Chris Smither‘s 70th birthday release, minus some missing liner notes that completely misdirected listeners:
Never mind that Eric Von Schmidt gave him an early break by inviting him onstage at Passim’s in Harvard Square, or that the Boston Music Awards granted him Best Folk Artist status. Chris Smither remains a white blues singer down to his boots, the New Orleans kind, who shares more with Mississippi John Hurt than any Peter, Paul or Mary.
As a writer, Smither has seduced the very best singers: most on-ramps include Bonnie Raitt’s “Love You Like A Man,” and “I Feel the Same,” and turn left at Emmylou Harris’s “Slow Surprise” (on the Horse Whisperer soundtrack). But Smither has always been more than a writer, or at least refuses to overplay that hand. His sly yet self-deprecating guitar and understated yet layered baritone serves an indefatigable good taste. He specializes in below-the-radar numbers that flesh out his setlists with some of the best repertoire you can find this side of Johnny Cash, with same devotion to craft and scarred emotion. Listen to any song by a colleague Smither admires and you’ll hear something you never suspected beneath its surface, which is not just a matter of style but tone, coloration, and mood.
Take his Dylan covers, which veer from obscure to colossal. Smither sinks such considerable guts into “Desolation Row,” “Visions of Johanna,” “Down in the Flood,” or “It Takes a Lot to Laugh, It Takes a Train to Cry,” he makes these forays sound like the tip to an iceberg of the mother of all Dylan tribute albums. And not the folkie kind.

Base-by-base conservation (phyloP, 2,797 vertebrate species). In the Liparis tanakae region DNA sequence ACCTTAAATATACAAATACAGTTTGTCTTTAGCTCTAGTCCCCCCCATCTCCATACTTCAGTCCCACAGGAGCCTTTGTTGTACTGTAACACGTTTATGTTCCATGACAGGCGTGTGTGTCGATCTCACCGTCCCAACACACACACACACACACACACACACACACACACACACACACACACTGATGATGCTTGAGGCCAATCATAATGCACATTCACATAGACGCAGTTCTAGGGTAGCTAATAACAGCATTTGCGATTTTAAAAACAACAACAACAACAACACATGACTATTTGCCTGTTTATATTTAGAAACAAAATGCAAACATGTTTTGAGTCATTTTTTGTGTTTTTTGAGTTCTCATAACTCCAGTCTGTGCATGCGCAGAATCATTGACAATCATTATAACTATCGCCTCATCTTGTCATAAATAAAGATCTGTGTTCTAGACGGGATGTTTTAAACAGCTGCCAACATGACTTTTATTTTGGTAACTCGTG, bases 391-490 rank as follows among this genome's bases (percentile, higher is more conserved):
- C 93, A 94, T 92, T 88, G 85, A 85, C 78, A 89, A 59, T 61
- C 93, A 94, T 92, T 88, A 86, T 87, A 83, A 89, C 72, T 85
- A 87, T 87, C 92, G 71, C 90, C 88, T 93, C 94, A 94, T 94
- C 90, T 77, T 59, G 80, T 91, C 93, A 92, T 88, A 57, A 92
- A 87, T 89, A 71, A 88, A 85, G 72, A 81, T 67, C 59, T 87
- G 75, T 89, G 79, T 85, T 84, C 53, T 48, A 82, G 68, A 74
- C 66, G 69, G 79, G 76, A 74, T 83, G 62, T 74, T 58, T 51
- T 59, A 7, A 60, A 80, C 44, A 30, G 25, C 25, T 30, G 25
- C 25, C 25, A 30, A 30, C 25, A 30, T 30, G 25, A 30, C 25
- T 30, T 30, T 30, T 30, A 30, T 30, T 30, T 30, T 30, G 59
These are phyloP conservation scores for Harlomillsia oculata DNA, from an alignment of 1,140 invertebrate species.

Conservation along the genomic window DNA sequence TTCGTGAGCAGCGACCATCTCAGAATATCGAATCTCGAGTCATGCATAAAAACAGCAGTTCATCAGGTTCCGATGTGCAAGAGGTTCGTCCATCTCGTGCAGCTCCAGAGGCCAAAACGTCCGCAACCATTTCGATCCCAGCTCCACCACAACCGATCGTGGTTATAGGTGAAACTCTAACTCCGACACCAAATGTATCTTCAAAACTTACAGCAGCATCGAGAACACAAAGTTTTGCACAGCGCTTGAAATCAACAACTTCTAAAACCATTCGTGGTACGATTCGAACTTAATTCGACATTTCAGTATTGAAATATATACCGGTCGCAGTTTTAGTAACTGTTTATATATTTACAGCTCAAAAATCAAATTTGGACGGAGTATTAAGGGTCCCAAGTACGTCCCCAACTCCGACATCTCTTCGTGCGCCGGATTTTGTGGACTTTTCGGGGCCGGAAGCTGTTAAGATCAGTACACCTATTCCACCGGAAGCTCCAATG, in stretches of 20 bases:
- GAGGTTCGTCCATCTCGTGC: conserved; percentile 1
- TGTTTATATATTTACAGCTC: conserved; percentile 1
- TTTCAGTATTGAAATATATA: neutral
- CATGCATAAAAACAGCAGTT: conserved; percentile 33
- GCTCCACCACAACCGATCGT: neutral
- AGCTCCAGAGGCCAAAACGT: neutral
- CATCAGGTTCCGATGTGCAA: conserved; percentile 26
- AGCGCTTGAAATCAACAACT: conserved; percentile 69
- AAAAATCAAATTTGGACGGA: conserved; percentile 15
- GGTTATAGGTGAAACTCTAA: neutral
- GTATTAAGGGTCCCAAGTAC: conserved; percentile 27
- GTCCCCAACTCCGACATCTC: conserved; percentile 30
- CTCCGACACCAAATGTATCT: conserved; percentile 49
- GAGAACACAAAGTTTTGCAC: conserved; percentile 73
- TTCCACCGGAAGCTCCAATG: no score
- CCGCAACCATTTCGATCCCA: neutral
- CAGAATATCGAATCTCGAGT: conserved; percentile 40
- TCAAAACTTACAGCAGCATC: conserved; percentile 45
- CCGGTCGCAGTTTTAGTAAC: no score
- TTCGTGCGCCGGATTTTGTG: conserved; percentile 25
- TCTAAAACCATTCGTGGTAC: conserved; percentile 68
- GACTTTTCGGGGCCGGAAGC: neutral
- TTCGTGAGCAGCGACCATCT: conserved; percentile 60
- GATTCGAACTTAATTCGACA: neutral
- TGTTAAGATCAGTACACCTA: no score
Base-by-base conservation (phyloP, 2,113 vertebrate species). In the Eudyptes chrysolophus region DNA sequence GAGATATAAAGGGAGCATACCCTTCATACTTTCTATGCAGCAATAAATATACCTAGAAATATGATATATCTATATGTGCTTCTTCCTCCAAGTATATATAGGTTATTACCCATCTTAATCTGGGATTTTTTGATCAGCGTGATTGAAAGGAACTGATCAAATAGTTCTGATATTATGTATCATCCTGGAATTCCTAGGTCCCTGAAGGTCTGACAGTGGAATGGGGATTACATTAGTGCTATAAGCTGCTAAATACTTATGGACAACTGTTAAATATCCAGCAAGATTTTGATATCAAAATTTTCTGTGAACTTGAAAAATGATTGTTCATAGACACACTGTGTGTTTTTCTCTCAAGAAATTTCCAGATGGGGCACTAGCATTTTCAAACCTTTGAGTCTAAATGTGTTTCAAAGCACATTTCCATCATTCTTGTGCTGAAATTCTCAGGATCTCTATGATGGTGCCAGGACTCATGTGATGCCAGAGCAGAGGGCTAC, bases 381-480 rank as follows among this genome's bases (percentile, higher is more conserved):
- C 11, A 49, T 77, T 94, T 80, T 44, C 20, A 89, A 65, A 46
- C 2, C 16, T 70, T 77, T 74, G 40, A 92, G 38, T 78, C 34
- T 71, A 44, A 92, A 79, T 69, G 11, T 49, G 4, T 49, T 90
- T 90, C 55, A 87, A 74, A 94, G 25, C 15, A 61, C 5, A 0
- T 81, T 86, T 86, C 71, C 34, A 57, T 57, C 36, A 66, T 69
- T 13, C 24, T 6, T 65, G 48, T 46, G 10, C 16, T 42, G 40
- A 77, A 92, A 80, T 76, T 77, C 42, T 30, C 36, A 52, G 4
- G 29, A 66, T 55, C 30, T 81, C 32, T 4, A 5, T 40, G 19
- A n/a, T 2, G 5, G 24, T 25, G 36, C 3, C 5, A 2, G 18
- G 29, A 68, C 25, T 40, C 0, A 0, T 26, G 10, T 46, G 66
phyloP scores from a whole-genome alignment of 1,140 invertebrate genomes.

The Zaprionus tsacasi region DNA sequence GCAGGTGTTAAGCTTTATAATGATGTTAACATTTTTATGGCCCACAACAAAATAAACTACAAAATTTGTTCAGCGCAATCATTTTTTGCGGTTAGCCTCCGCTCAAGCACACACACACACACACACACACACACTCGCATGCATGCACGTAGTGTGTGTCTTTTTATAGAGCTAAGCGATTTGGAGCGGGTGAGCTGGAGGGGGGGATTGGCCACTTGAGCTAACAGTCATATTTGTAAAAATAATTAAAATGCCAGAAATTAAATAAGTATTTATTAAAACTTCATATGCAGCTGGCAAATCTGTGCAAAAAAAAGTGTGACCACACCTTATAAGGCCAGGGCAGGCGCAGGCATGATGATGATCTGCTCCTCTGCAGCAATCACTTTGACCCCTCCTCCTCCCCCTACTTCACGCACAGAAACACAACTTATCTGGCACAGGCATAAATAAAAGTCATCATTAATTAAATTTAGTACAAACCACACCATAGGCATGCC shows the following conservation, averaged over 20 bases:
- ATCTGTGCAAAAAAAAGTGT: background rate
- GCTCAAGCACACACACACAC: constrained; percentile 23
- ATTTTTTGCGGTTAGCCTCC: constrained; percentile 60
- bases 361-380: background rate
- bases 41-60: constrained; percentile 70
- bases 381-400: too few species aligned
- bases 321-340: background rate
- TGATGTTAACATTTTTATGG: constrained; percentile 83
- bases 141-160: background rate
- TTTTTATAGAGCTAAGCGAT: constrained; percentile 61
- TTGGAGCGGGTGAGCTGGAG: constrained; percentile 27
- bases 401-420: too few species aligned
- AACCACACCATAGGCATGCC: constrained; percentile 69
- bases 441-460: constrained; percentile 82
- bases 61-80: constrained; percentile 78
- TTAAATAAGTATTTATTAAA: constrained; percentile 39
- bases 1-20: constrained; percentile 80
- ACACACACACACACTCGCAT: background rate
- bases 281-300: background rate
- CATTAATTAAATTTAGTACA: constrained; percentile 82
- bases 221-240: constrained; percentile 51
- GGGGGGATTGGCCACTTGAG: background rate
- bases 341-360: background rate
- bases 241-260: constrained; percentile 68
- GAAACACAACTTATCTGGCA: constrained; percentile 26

Many, many other covers turn your spine into jelly first at recognition and then for their inimitable gloss on familiar material. His rakish “Mind Your Own Business,” by Hank Williams, putters along with ironic glee until it starts hitting potholes full of payback. He also does rock standards like “Tulane” and “Maybelline,” but when he sings Chuck Berry’s “You Can’t Catch Me,” the steady-rolling pleasure suddenly blows its muffler.
And with Neil Young’s “I Am a Child,” Smither reaches deep into that surreal Buffalo Springfield track for delirious question marks, as if he shared some parallel universe of suffering, analagous yet all his own. Like all the best blues singers, black or white, Smither makes you forget about race while singing about oppression. There he is, stealing home with another blues that never occurred to you: “Love’s Made a Fool of You,” by Buddy Holly.